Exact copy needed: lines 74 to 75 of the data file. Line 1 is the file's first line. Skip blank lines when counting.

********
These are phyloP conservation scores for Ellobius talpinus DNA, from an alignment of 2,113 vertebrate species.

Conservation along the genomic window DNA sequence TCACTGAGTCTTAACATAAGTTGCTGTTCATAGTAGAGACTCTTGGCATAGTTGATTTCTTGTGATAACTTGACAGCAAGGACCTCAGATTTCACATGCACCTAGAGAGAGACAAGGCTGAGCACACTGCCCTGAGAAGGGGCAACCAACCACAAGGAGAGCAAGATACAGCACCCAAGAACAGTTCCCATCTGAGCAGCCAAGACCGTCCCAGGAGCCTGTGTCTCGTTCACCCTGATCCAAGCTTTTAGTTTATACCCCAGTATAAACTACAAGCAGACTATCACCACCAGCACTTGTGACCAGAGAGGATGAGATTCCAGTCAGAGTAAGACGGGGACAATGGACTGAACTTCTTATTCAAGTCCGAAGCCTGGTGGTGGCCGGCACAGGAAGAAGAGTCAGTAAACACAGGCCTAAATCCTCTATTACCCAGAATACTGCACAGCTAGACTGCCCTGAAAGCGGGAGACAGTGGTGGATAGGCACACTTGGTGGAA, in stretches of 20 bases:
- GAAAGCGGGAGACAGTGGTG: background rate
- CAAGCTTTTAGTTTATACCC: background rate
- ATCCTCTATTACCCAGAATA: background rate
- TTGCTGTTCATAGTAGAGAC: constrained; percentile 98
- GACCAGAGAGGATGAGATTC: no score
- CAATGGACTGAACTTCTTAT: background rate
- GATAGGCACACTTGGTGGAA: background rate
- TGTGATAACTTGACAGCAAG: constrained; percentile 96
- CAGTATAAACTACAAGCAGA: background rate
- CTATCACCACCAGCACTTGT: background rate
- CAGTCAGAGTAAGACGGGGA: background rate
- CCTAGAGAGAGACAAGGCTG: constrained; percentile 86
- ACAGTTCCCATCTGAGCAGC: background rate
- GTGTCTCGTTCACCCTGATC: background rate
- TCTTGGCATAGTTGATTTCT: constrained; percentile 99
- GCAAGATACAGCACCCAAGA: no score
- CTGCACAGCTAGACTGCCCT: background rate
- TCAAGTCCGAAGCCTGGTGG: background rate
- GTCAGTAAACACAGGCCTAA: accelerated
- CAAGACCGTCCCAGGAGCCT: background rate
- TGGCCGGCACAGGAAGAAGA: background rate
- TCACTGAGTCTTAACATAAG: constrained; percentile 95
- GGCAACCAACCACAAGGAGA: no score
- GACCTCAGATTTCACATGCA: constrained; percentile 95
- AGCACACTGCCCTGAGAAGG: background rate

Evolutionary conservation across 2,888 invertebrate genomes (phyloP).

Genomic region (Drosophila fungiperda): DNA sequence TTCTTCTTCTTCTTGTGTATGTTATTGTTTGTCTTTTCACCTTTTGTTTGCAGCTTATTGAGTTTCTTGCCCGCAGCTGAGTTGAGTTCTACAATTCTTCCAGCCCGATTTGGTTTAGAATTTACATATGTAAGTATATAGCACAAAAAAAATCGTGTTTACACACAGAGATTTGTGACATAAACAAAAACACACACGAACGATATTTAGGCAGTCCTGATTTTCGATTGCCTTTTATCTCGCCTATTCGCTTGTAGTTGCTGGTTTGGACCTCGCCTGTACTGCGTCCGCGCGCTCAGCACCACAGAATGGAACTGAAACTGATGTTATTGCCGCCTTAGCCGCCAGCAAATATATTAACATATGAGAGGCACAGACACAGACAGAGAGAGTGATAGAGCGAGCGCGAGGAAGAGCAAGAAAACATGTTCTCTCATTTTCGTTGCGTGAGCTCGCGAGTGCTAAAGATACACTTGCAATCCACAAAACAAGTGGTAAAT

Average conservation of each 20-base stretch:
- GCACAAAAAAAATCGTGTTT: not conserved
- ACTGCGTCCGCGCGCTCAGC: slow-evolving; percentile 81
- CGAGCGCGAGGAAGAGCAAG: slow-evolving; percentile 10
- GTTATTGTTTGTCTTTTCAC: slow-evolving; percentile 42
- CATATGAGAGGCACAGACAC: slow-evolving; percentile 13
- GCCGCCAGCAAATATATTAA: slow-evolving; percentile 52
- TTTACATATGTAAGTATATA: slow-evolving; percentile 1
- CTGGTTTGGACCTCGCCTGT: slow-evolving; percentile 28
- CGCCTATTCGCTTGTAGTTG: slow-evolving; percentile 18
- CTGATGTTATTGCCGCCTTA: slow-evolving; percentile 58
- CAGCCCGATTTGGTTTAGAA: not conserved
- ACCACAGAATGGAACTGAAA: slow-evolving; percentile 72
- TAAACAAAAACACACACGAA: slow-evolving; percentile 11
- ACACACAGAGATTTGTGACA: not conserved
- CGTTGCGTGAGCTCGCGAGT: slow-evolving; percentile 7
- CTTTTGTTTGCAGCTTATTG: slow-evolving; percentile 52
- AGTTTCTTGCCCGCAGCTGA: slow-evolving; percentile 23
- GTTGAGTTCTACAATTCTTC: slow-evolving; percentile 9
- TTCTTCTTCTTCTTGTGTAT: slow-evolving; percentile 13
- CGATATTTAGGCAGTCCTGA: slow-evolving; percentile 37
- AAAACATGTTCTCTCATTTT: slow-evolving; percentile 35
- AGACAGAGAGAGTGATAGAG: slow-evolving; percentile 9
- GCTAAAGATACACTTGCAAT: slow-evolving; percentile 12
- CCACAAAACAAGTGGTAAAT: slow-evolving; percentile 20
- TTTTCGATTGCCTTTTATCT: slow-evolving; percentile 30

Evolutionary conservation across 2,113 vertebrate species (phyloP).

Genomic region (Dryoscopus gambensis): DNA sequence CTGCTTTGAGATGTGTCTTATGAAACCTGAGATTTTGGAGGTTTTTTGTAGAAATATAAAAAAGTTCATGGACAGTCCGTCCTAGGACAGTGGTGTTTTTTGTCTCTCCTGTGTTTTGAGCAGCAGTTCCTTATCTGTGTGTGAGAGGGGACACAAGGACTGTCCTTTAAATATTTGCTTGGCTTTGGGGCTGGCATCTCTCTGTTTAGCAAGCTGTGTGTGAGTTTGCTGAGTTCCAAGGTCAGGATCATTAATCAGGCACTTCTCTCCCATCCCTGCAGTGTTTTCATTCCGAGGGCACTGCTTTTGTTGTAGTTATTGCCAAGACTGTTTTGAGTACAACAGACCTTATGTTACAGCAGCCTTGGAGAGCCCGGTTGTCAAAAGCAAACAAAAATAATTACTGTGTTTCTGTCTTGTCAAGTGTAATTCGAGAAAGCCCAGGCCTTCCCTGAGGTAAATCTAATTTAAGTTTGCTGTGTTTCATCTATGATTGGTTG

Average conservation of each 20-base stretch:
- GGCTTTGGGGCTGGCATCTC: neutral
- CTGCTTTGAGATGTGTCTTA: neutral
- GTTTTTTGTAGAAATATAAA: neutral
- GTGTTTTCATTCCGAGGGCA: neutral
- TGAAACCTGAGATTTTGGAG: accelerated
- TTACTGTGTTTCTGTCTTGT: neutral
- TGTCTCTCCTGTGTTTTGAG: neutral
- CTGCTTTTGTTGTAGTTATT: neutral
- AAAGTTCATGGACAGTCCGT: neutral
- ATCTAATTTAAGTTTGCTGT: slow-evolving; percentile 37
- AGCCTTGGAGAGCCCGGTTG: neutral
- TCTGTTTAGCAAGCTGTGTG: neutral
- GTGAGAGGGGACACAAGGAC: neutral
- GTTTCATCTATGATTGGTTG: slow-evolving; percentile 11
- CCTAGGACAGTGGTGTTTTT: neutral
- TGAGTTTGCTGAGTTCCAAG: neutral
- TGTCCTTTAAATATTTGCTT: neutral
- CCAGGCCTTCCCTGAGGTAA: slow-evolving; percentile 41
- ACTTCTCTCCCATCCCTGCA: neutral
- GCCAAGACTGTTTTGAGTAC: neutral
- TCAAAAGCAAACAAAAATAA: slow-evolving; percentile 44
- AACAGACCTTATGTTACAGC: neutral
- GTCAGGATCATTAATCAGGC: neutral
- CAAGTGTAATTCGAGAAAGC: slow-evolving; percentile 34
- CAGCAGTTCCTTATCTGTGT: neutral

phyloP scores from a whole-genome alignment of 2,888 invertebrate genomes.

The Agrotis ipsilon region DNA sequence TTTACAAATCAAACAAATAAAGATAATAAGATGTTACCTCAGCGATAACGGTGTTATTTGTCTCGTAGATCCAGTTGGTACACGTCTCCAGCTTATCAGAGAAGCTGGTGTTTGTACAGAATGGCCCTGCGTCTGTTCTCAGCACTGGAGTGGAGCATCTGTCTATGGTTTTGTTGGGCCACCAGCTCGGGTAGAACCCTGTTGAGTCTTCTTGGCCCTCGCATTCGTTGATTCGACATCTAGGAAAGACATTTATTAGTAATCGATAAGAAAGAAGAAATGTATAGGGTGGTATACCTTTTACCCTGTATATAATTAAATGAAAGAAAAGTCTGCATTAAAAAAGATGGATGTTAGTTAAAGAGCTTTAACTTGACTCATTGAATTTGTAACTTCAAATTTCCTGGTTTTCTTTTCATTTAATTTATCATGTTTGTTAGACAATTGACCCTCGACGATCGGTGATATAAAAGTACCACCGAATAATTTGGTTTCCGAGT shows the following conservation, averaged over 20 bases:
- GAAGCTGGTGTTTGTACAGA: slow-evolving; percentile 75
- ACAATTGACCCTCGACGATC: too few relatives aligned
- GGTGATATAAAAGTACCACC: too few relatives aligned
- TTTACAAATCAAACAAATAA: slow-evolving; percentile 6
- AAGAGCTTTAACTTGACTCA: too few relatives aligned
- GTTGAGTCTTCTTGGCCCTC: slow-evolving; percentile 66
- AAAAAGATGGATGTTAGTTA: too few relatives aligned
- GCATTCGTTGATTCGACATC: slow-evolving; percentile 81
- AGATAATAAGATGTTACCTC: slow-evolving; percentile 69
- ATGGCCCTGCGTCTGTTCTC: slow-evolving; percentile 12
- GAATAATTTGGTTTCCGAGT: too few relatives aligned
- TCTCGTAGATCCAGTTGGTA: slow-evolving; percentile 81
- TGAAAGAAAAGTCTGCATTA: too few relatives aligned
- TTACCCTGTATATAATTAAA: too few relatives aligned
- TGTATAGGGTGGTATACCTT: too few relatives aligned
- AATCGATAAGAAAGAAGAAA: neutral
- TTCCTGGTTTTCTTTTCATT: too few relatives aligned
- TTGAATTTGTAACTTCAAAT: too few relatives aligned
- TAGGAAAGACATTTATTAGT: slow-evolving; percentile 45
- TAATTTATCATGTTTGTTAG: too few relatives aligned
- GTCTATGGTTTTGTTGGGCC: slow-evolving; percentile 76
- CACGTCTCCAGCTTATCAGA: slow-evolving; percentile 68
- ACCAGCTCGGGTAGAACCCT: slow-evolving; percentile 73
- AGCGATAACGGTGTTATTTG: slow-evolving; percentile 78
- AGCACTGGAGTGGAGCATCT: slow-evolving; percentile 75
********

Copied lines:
- TGAGTTTGCTGAGTTCCAAG: neutral
- TGTCCTTTAAATATTTGCTT: neutral